To reach Mount Asgard the climbers sky dive into the heart of Baffin Island, in the Arctic Circle. The story gets off to a spectacular start as the plot twists and unforeseen problems come thick and fast in this unrelenting epic. Once the team commit to the wall the drama only increases.....
Nature Propelled (USA, Directed and Produced by Seth Warren) won the Best Film on Mountain Culture & Environment. Seth embarks on a petroleum-free adventure with his nature powered fire truck named Baby, tracking the life cycle of water through the seasons. Featuring stunning and often daring footage, Nature Propelled demonstrates the connection between the elements, renewable energy, adventure sports, and practical ways that individuals can use these elements to power their lifestyles.
The Best short film went to Snow Tramp (Canada) The lure of the mountains is powerful indeed so when our modern day ‘Tramp’ chances upon a newspaper photo of a ski resort, he knows in his heart what he must do..... The obstacles are many. Will he do it? Can he do it? And, most importantly, will he get the girl?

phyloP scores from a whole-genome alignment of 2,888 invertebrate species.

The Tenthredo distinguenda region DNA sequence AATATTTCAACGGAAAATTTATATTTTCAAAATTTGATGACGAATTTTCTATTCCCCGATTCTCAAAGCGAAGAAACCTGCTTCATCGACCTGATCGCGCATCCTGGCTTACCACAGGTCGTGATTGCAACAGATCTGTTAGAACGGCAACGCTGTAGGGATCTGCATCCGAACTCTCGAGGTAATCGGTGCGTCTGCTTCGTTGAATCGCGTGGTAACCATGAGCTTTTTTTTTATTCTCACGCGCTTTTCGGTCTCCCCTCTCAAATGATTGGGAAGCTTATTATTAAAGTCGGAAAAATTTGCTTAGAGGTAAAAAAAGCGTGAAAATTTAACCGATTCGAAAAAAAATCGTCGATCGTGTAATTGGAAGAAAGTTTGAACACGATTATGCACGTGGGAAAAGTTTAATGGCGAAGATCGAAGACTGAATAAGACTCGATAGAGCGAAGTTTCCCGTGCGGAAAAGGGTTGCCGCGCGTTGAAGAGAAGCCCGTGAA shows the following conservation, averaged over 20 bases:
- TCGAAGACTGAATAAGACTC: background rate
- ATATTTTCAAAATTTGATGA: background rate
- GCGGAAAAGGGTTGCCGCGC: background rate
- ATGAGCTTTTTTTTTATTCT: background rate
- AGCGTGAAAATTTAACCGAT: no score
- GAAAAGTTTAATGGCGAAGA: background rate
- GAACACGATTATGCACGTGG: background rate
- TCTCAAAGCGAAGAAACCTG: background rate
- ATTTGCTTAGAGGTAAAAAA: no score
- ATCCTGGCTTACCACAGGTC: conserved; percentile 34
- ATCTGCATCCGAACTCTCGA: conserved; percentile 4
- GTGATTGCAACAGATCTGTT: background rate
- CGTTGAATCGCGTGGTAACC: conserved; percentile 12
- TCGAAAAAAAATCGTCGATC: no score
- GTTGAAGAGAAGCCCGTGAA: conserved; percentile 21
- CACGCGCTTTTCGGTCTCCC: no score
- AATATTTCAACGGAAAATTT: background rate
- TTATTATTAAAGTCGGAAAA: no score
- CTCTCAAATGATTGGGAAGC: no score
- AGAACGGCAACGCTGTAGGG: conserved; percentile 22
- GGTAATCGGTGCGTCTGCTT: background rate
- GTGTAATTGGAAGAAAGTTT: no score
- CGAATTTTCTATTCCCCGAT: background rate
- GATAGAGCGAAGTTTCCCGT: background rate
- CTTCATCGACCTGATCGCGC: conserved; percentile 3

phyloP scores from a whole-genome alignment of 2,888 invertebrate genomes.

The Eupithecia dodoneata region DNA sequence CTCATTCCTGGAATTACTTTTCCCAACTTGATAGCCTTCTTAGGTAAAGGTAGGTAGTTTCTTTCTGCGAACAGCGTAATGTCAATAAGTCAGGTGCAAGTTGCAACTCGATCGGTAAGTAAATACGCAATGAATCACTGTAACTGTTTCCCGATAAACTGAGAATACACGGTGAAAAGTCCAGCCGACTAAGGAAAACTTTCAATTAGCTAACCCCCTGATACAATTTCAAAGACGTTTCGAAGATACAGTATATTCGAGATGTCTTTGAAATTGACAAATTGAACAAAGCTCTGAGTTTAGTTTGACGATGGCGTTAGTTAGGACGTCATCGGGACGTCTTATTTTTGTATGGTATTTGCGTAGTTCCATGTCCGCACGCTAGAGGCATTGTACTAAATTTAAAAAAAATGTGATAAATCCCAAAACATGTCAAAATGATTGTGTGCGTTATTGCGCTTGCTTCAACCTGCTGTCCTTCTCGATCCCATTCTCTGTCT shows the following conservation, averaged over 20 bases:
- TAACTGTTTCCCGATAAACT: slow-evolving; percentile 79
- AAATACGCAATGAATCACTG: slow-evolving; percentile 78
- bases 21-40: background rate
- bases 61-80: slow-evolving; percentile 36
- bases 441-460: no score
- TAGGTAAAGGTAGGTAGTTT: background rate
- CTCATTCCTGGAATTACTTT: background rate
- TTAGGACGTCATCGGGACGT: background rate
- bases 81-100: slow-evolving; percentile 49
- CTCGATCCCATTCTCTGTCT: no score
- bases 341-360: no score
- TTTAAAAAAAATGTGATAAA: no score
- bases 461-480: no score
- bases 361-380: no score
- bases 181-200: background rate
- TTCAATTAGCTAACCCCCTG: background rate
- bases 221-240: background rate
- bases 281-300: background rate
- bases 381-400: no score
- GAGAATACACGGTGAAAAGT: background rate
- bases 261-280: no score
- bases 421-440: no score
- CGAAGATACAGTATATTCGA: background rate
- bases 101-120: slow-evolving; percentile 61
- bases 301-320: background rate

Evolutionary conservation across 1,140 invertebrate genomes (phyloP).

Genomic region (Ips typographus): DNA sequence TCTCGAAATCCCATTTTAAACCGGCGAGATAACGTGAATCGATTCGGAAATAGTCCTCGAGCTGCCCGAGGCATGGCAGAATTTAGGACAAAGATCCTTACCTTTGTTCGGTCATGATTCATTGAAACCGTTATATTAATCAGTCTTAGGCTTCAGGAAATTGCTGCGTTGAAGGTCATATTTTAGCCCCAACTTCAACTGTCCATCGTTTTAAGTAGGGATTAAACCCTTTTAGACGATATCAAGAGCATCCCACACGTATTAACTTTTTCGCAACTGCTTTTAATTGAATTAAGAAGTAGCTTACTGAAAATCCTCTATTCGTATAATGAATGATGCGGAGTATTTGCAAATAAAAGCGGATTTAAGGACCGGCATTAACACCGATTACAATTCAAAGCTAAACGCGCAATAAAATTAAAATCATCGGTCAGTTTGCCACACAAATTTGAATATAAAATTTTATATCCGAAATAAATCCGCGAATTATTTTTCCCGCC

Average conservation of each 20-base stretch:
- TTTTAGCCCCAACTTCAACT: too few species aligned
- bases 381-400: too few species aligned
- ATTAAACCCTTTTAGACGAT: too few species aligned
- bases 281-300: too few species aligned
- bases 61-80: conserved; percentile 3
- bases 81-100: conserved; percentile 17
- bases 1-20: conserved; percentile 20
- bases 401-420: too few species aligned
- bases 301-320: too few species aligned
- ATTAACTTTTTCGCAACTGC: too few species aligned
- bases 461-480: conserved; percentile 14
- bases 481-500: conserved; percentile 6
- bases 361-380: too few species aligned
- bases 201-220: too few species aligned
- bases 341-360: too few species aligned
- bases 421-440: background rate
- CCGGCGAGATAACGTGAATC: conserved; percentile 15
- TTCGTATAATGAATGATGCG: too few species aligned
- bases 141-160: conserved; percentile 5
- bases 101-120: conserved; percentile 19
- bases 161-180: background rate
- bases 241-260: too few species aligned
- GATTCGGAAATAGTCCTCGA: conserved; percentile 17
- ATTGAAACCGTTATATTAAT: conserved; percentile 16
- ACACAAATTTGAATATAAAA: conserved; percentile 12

Take a Seat (UK) won the best film on Adventurous Sports and Lifestyles; which follows Dominic Gill’s mission is to cycle 32,000 kilometres from the north coast of Alaska to the southern tip of South America, on a tandem push bike, picking up strangers on the way.
REV: A Buried Treasure (Canada) won best Snow Sports Film and is a unique documentary about “a town that skis.” A heartfelt and raw story about people who ski, live and visit the place of their dreams, now in transition from a historic quiet mountain town to a world-class ski area.
“The diversity of films to be screened at this year’s film festival is outstanding," said festival director Mark Sedon. "The different emotions, senses and imagination to be stirred by the collection of films is quite unreal. The viewer will gain an insight to many different worlds, challenges and experiences and be entertained at the same time.”
All winners and 53 film finalists will be screened during the festival, which runs July 2 to 6. Festival Passes and Single Session tickets are available now through the website and then at the Lake Wanaka Centre from 2 July.
Details of all films are listed in the programme which will be available from stores in Wanaka and on the web site www.mountainfilm.net.nz